Family members of a 61-year-old woman fatally hit by a falling 80-foot tree at her daughter’s 2016 wedding party in Whittier can take their lawsuit against the city to trial, a second judge has ruled.
Norwalk Superior Court Judge Margaret Miller Bernal issued her ruling Wednesday. Judge Kristin S. Escalante handed down a similar ruling May 17, but the city submitted a second dismissal motion June 14, stating in its court papers that they contained facts that “arise from new circumstances and new evidence that the city was not previously able to raise regarding the location of the subject tree in an unimproved area of Penn Park.”
Neither a public entity nor a public employee is liable for an injury caused by a natural condition of any unimproved public property, the city argued in its court papers.
But lawyers for the relatives of the late Margarita Mojarro maintained in their court papers that the area in which the tree was located was “clearly improved, developed and actively maintained” by the city and its tree-care company.
“This isn’t even a close call,” the plaintiffs’ attorneys stated in their court papers.
Trial is scheduled April 8, 2020.
The lawsuit was filed in Los Angeles Superior Court in April 2017, alleging wrongful death and that a dangerous condition of public property existed. The case was later transferred to Norwalk Superior Court.
The plaintiffs include the woman’s husband, Feliciano Mojarro, and four of her children — including the bride, Patricia Mojarro.
The tree toppled over at William Penn Park in the 13900 block of Penn Street about 4:30 p.m. Dec. 17, 2016, according to the Los Angeles County Fire Department. The tree was over-watered and allowed to grow on an unsafe 20% grade, according to the complaint.
Matteo Garbelotto, who holds a doctorate in forest pathology and microbiology, examined the remains of the tree and submitted a declaration on behalf of the plaintiffs’ opposition to the dismissal of the case when the city’s first motion was heard.
“The decaying branch stub where decay started would have been visible 10-plus years prior to the accident,” said Garbelotto.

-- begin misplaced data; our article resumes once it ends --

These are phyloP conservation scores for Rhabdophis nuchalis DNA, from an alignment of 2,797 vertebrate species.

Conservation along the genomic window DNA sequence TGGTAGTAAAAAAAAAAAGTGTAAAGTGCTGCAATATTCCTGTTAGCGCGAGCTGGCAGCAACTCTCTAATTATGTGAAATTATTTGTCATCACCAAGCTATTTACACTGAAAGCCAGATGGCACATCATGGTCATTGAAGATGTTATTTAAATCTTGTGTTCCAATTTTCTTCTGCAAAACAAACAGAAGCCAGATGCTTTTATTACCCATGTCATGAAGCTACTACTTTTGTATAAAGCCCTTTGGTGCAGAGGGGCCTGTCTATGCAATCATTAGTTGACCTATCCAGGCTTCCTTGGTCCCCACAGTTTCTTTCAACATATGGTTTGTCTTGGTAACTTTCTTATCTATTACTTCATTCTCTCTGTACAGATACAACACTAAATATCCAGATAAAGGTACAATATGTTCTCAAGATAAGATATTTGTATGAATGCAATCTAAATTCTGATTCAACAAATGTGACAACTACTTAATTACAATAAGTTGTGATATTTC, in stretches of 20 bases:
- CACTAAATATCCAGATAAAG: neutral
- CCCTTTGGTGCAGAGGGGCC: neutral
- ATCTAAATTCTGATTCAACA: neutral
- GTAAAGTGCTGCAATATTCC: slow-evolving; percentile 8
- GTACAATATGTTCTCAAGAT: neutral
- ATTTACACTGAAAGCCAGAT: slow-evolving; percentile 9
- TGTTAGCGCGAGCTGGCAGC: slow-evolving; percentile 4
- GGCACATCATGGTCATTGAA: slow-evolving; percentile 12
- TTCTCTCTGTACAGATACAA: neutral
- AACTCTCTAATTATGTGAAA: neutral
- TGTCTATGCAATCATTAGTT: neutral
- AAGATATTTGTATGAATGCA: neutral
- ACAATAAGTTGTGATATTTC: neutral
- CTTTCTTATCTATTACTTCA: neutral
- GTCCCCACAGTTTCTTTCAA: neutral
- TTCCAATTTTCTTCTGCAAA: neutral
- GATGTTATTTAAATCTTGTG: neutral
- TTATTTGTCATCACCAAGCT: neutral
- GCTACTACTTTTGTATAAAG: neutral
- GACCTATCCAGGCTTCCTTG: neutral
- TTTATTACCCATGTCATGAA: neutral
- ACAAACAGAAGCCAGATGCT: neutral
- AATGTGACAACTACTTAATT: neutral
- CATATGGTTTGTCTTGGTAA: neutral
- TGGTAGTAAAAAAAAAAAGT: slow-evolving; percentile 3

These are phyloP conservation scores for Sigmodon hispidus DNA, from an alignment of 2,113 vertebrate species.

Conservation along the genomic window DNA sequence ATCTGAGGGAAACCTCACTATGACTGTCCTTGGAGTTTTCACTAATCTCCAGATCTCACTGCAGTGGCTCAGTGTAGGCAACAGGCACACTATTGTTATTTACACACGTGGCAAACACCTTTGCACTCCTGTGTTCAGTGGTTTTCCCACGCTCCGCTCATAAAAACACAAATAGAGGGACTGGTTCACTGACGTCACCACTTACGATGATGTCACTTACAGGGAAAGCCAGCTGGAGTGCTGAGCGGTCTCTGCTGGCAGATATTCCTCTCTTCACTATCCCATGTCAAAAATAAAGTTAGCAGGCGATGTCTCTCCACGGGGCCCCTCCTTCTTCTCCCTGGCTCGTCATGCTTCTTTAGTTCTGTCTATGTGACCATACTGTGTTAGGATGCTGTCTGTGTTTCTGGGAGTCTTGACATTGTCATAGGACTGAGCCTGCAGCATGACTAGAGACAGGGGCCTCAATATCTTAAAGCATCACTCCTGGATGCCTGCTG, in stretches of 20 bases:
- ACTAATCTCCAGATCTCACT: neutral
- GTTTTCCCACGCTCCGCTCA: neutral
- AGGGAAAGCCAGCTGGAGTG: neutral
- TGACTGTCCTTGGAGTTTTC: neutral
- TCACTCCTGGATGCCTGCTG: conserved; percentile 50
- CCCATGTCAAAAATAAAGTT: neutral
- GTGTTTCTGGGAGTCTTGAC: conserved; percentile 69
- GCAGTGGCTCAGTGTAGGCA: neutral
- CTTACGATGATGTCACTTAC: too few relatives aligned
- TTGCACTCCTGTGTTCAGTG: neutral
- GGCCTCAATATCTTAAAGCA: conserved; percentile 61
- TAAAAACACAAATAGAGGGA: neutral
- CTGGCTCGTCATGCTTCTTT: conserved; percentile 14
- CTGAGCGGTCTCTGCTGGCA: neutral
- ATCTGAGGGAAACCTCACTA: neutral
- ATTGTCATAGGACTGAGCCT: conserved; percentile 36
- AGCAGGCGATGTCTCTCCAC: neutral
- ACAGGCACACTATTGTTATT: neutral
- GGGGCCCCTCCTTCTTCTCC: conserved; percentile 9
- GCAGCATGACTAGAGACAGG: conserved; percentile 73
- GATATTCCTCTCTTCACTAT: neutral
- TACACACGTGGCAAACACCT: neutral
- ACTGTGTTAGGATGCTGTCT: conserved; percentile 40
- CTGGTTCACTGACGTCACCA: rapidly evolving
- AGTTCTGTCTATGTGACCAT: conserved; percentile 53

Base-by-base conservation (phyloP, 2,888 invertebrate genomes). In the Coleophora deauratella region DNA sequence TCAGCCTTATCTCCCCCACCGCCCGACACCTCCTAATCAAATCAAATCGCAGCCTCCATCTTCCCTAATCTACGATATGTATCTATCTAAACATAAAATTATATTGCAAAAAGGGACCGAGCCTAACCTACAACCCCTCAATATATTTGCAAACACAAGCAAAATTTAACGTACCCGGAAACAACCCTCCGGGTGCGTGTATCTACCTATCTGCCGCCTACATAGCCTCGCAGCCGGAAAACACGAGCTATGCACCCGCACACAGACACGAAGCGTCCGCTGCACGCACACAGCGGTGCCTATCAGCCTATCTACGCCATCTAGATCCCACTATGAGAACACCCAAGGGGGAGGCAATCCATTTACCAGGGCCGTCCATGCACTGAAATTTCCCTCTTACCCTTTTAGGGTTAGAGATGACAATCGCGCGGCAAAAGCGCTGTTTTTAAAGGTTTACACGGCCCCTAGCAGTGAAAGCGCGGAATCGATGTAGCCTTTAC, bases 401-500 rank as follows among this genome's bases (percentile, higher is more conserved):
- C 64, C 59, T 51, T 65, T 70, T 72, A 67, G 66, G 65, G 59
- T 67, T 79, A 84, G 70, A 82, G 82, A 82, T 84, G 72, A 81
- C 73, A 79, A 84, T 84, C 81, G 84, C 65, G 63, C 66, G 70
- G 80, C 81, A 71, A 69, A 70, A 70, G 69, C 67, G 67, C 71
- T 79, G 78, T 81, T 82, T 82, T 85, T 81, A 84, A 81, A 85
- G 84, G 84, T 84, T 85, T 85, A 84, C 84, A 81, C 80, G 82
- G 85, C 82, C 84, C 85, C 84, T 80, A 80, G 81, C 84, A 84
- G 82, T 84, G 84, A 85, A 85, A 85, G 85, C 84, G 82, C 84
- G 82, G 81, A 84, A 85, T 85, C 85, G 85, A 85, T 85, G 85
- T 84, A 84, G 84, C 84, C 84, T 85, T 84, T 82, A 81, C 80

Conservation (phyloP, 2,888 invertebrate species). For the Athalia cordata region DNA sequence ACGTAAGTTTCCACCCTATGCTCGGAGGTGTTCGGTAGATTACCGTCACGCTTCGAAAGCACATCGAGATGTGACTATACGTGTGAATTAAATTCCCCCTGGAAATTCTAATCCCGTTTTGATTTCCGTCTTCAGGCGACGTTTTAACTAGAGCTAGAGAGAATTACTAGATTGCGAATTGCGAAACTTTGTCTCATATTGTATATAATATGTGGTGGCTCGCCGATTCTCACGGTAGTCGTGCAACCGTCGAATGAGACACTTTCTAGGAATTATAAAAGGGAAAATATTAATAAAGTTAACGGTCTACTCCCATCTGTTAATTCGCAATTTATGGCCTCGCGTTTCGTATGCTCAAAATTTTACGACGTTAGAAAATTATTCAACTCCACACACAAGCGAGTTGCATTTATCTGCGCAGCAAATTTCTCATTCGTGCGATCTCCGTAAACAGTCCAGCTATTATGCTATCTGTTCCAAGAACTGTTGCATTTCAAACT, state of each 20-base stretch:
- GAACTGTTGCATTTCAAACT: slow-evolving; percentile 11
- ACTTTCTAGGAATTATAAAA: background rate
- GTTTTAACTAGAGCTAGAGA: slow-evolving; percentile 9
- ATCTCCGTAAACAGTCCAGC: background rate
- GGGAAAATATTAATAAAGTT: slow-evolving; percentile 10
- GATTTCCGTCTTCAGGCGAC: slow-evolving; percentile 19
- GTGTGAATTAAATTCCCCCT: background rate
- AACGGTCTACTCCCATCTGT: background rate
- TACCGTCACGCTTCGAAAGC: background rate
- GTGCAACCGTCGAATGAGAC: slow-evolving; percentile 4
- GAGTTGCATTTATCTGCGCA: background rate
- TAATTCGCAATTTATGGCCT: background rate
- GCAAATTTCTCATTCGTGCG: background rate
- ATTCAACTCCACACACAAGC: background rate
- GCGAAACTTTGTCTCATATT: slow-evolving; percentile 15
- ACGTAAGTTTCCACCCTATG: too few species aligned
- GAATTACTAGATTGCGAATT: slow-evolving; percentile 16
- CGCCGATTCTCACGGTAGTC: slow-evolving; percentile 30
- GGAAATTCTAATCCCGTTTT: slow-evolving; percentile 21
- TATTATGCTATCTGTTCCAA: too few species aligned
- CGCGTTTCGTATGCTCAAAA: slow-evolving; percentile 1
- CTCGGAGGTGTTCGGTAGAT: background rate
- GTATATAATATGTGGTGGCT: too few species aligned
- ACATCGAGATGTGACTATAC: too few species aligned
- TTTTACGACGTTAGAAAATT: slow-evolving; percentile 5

He further said that because the tree was located on a steep bank and was allegedly excessively watered, it should have been “identified as a tree requiring to be inspected closely and often at a level beyond the simple visual inspection.”
Root damage to the tree was extensive and could have been detected by probing the surfacing roots for at least five years before the fall, according to Garbelotto.
Mojarro, of San Pedro, died at a hospital. A 3-year-old niece of the bride was hospitalized in critical condition with a traumatic brain injury and a half-dozen other people were treated at a hospital for injuries non-life-threatening injuries.
The tree was a Blue Gum eucalyptus that had become “acutely diseased,” according to the suit. “Before plaintiffs knew what was happening, the massive, multi-thousand-pound tree was upon them and they could not escape its path of destruction.”
In their first court papers seeking dismissal, lawyers for the city stated that the accident was “only a tragic stroke of nature” and that “there is no basis for concluding that Whittier is at fault or liable to plaintiffs under California law.”
Arborists hired by the city trimmed the tree in 2014 “and reported nothing to Whittier about any problems with the tree,” according to the defense’s court papers. In addition, Whittier’s park manager inspected the tree two months before the accident “and saw no indications of disease, decay or any other reason for concern,” according to the defense’s court papers.
Before it fell that day, the city never received any complaints, reports or problems about the tree, according to the defense’s court papers.
The plaintiffs’ attorneys maintained, however, the city knew of the dangerous condition of the tree and had the means and authority to protect park visitors against such a tragedy.
The park is a popular photo-taking spot because of its mature trees. The wedding party was posing for pictures when the tree fell.
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